Picture of athlete cycling

Open Access research with a real impact on health...

The Strathprints institutional repository is a digital archive of University of Strathclyde's Open Access research outputs. Strathprints provides access to thousands of Open Access research papers by Strathclyde researchers, including by researchers from the Physical Activity for Health Group based within the School of Psychological Sciences & Health. Research here seeks to better understand how and why physical activity improves health, gain a better understanding of the amount, intensity, and type of physical activity needed for health benefits, and evaluate the effect of interventions to promote physical activity.

Explore open research content by Physical Activity for Health...

Effects of runner system design on the mechanical strength of Al-7Si-Mg alloy castings

Dai, X. and Yang, X. and Campbell, J. and Wood, J. (2003) Effects of runner system design on the mechanical strength of Al-7Si-Mg alloy castings. Materials Science and Engineering: A, 354 (1-2). pp. 315-325. ISSN 0921-5093

Full text not available in this repository. Request a copy from the Strathclyde author

Abstract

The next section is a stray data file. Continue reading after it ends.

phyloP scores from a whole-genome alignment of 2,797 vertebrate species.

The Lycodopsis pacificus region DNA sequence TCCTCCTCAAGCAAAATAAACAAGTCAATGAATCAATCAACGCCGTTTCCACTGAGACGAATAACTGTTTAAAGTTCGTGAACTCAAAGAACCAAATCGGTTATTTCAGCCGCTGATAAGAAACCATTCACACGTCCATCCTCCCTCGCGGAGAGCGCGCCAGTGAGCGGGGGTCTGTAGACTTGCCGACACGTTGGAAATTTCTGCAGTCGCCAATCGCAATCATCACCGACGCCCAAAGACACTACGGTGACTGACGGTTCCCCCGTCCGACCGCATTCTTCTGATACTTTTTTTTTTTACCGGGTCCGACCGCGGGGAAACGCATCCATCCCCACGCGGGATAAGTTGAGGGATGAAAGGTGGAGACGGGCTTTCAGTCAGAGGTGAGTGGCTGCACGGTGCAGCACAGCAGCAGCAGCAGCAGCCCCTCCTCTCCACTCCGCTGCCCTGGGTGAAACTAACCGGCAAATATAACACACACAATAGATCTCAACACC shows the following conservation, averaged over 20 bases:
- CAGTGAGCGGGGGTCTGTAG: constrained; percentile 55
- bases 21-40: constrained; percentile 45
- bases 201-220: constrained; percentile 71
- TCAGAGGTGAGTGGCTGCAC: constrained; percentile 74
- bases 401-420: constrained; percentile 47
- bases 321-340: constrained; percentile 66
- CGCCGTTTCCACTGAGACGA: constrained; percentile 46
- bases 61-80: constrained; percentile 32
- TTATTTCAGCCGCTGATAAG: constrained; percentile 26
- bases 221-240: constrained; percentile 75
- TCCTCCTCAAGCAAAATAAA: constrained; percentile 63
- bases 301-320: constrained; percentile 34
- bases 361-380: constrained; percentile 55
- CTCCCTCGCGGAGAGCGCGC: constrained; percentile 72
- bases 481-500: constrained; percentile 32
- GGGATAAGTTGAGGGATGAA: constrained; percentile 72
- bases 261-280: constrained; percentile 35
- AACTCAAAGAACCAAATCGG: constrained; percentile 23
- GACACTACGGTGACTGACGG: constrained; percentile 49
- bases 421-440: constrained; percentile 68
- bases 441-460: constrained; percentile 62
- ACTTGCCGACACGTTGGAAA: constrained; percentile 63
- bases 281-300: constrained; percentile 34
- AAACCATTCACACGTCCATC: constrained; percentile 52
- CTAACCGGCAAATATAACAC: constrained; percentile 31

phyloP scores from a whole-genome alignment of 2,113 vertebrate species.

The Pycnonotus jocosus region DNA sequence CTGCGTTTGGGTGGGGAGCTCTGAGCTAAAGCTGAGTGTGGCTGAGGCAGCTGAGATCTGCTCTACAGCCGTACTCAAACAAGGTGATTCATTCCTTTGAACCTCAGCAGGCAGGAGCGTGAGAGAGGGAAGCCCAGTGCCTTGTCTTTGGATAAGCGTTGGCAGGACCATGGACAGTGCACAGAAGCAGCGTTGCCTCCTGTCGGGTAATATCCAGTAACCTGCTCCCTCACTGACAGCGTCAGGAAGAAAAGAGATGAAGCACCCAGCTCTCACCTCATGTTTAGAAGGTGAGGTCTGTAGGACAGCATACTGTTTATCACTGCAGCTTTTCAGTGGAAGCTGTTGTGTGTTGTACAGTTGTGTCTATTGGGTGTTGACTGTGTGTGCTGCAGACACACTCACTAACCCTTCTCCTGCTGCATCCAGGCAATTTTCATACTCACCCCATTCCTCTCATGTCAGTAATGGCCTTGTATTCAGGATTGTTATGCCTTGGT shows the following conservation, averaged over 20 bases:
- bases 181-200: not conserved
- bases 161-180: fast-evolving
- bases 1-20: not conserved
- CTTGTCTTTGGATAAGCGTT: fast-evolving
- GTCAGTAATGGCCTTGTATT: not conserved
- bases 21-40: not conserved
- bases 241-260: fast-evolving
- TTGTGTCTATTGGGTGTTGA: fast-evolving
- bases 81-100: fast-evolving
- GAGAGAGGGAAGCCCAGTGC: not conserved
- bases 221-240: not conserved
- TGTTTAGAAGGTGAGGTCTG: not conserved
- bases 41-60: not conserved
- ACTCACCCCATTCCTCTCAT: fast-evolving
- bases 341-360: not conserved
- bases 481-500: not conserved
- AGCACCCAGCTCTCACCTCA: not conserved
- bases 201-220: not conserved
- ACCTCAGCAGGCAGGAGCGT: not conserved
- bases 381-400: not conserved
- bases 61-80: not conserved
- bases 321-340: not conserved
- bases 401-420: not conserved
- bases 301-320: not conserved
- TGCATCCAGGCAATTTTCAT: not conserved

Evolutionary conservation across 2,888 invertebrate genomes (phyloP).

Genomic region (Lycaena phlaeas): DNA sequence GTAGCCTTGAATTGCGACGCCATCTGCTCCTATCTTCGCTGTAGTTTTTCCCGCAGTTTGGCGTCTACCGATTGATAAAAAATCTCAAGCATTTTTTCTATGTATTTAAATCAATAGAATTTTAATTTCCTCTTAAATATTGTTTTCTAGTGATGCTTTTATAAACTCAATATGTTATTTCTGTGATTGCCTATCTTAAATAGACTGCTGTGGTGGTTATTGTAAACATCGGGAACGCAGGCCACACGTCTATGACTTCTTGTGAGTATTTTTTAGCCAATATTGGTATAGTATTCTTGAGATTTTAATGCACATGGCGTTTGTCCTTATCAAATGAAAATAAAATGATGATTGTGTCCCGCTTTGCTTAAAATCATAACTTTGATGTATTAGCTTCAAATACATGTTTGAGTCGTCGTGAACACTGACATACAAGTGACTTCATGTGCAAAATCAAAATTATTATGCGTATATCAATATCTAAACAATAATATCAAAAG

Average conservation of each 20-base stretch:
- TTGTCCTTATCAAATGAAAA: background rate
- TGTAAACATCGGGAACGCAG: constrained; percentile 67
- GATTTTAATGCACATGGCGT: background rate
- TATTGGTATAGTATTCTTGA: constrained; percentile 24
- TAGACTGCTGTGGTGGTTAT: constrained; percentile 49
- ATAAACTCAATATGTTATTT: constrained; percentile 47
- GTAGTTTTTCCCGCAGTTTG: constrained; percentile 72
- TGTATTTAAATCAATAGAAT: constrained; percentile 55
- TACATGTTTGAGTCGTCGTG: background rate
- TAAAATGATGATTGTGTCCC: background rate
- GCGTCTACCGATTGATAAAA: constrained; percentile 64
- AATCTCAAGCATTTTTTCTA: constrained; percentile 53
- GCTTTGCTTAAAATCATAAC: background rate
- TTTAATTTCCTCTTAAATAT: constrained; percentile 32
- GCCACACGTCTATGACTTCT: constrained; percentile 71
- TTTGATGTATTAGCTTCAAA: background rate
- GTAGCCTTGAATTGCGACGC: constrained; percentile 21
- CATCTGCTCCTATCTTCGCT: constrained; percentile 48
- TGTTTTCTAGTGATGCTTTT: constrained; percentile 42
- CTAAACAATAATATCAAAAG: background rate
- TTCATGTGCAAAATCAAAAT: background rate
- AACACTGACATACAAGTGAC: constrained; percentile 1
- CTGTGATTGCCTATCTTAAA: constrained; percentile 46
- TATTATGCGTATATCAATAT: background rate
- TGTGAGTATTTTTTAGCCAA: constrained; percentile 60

Effects of runner systems on the mechanical strength of Al-7Si-Mg alloy castings have been investigated by employing different cross-sectional shapes of runners. Computational fluid dynamics (CFD) modelling was used to identify the flow behaviour and the oxide film distribution in the castings. The X-ray radiography was then used to examine the general distribution of defects in the castings from different running systems. Four-point bending method was applied. The scatter of bend strength results was quantified by Weibull statistics. The oxide films and casting defects existing on the fracture surface of the casting specimens were observed by scanning electron microscopy (SEM). Both of numerical and experimental results showed that the vortex-flow runner system (VR) could effectively control the ingate velocity and keep its value lower than 0.5 m s−1, avoiding the generation of surface turbulence and the consequential entrainment of oxide films. The results from both the experiment and simulation support the conclusion that the use of VR can produce castings with fewer oxide film inclusions and more reliable mechanical properties compared with the castings using conventional runner systems.